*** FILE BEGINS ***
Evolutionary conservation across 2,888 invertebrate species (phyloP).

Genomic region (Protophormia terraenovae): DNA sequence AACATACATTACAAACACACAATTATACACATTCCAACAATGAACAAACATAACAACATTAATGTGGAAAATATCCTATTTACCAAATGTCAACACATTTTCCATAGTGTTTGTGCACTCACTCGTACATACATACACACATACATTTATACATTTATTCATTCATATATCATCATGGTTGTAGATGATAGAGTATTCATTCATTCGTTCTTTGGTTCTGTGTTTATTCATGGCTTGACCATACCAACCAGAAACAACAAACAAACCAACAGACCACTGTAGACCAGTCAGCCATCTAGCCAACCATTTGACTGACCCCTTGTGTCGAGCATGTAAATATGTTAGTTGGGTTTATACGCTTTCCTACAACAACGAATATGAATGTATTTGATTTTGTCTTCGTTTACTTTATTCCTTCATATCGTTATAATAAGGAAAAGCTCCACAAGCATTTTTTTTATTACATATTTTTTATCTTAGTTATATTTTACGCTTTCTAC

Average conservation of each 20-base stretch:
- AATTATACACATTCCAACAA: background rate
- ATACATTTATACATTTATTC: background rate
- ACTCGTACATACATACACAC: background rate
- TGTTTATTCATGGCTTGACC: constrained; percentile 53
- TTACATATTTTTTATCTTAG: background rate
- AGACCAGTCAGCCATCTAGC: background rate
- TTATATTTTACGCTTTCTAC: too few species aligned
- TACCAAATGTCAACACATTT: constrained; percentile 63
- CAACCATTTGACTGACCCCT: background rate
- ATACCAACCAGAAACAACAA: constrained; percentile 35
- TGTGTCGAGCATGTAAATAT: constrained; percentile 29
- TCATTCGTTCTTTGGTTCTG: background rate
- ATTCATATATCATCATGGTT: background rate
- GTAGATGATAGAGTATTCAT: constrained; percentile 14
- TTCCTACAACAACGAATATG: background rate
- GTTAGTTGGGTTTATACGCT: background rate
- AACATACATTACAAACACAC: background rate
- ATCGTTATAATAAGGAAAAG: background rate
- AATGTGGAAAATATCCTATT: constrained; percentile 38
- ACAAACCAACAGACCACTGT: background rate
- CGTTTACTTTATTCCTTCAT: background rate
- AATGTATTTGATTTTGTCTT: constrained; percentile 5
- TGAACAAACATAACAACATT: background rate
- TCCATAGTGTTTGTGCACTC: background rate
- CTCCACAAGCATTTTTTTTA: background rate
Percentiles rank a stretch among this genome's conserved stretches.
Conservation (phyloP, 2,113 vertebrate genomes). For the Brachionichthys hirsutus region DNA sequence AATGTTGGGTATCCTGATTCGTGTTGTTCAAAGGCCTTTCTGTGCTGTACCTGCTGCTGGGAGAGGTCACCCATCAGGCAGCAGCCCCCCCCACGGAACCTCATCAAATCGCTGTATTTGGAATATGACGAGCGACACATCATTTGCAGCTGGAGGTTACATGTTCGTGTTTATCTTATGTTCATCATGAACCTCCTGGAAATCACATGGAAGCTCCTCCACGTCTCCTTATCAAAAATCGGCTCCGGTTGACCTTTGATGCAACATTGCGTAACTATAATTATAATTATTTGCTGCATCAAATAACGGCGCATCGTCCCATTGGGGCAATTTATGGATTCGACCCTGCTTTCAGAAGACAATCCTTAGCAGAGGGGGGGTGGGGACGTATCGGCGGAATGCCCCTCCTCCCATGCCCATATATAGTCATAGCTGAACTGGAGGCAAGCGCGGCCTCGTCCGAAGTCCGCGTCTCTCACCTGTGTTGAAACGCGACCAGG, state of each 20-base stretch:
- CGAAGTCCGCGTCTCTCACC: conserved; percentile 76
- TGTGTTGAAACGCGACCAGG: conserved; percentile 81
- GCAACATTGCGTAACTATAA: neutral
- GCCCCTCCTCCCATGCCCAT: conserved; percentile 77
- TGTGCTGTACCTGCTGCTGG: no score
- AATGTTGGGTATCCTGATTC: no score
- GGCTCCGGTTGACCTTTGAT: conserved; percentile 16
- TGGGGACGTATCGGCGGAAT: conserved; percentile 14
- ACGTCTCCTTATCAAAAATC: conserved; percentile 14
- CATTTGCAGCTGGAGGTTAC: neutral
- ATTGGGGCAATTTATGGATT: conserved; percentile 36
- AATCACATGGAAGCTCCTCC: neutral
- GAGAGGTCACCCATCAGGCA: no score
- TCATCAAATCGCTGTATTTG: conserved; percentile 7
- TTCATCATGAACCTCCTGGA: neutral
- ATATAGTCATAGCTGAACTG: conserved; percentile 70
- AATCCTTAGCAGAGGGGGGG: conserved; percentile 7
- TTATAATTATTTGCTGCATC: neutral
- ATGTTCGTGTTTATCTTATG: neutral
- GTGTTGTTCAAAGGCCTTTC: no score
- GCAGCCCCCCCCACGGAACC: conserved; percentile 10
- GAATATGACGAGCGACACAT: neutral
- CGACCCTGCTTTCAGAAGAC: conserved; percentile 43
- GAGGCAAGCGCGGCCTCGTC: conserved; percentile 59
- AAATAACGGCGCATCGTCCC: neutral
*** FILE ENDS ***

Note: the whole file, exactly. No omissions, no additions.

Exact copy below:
Evolutionary conservation across 2,888 invertebrate species (phyloP).

Genomic region (Protophormia terraenovae): DNA sequence AACATACATTACAAACACACAATTATACACATTCCAACAATGAACAAACATAACAACATTAATGTGGAAAATATCCTATTTACCAAATGTCAACACATTTTCCATAGTGTTTGTGCACTCACTCGTACATACATACACACATACATTTATACATTTATTCATTCATATATCATCATGGTTGTAGATGATAGAGTATTCATTCATTCGTTCTTTGGTTCTGTGTTTATTCATGGCTTGACCATACCAACCAGAAACAACAAACAAACCAACAGACCACTGTAGACCAGTCAGCCATCTAGCCAACCATTTGACTGACCCCTTGTGTCGAGCATGTAAATATGTTAGTTGGGTTTATACGCTTTCCTACAACAACGAATATGAATGTATTTGATTTTGTCTTCGTTTACTTTATTCCTTCATATCGTTATAATAAGGAAAAGCTCCACAAGCATTTTTTTTATTACATATTTTTTATCTTAGTTATATTTTACGCTTTCTAC

Average conservation of each 20-base stretch:
- AATTATACACATTCCAACAA: background rate
- ATACATTTATACATTTATTC: background rate
- ACTCGTACATACATACACAC: background rate
- TGTTTATTCATGGCTTGACC: constrained; percentile 53
- TTACATATTTTTTATCTTAG: background rate
- AGACCAGTCAGCCATCTAGC: background rate
- TTATATTTTACGCTTTCTAC: too few species aligned
- TACCAAATGTCAACACATTT: constrained; percentile 63
- CAACCATTTGACTGACCCCT: background rate
- ATACCAACCAGAAACAACAA: constrained; percentile 35
- TGTGTCGAGCATGTAAATAT: constrained; percentile 29
- TCATTCGTTCTTTGGTTCTG: background rate
- ATTCATATATCATCATGGTT: background rate
- GTAGATGATAGAGTATTCAT: constrained; percentile 14
- TTCCTACAACAACGAATATG: background rate
- GTTAGTTGGGTTTATACGCT: background rate
- AACATACATTACAAACACAC: background rate
- ATCGTTATAATAAGGAAAAG: background rate
- AATGTGGAAAATATCCTATT: constrained; percentile 38
- ACAAACCAACAGACCACTGT: background rate
- CGTTTACTTTATTCCTTCAT: background rate
- AATGTATTTGATTTTGTCTT: constrained; percentile 5
- TGAACAAACATAACAACATT: background rate
- TCCATAGTGTTTGTGCACTC: background rate
- CTCCACAAGCATTTTTTTTA: background rate
Percentiles rank a stretch among this genome's conserved stretches.
Conservation (phyloP, 2,113 vertebrate genomes). For the Brachionichthys hirsutus region DNA sequence AATGTTGGGTATCCTGATTCGTGTTGTTCAAAGGCCTTTCTGTGCTGTACCTGCTGCTGGGAGAGGTCACCCATCAGGCAGCAGCCCCCCCCACGGAACCTCATCAAATCGCTGTATTTGGAATATGACGAGCGACACATCATTTGCAGCTGGAGGTTACATGTTCGTGTTTATCTTATGTTCATCATGAACCTCCTGGAAATCACATGGAAGCTCCTCCACGTCTCCTTATCAAAAATCGGCTCCGGTTGACCTTTGATGCAACATTGCGTAACTATAATTATAATTATTTGCTGCATCAAATAACGGCGCATCGTCCCATTGGGGCAATTTATGGATTCGACCCTGCTTTCAGAAGACAATCCTTAGCAGAGGGGGGGTGGGGACGTATCGGCGGAATGCCCCTCCTCCCATGCCCATATATAGTCATAGCTGAACTGGAGGCAAGCGCGGCCTCGTCCGAAGTCCGCGTCTCTCACCTGTGTTGAAACGCGACCAGG, state of each 20-base stretch:
- CGAAGTCCGCGTCTCTCACC: conserved; percentile 76
- TGTGTTGAAACGCGACCAGG: conserved; percentile 81
- GCAACATTGCGTAACTATAA: neutral
- GCCCCTCCTCCCATGCCCAT: conserved; percentile 77
- TGTGCTGTACCTGCTGCTGG: no score
- AATGTTGGGTATCCTGATTC: no score
- GGCTCCGGTTGACCTTTGAT: conserved; percentile 16
- TGGGGACGTATCGGCGGAAT: conserved; percentile 14
- ACGTCTCCTTATCAAAAATC: conserved; percentile 14
- CATTTGCAGCTGGAGGTTAC: neutral
- ATTGGGGCAATTTATGGATT: conserved; percentile 36
- AATCACATGGAAGCTCCTCC: neutral
- GAGAGGTCACCCATCAGGCA: no score
- TCATCAAATCGCTGTATTTG: conserved; percentile 7
- TTCATCATGAACCTCCTGGA: neutral
- ATATAGTCATAGCTGAACTG: conserved; percentile 70
- AATCCTTAGCAGAGGGGGGG: conserved; percentile 7
- TTATAATTATTTGCTGCATC: neutral
- ATGTTCGTGTTTATCTTATG: neutral
- GTGTTGTTCAAAGGCCTTTC: no score
- GCAGCCCCCCCCACGGAACC: conserved; percentile 10
- GAATATGACGAGCGACACAT: neutral
- CGACCCTGCTTTCAGAAGAC: conserved; percentile 43
- GAGGCAAGCGCGGCCTCGTC: conserved; percentile 59
- AAATAACGGCGCATCGTCCC: neutral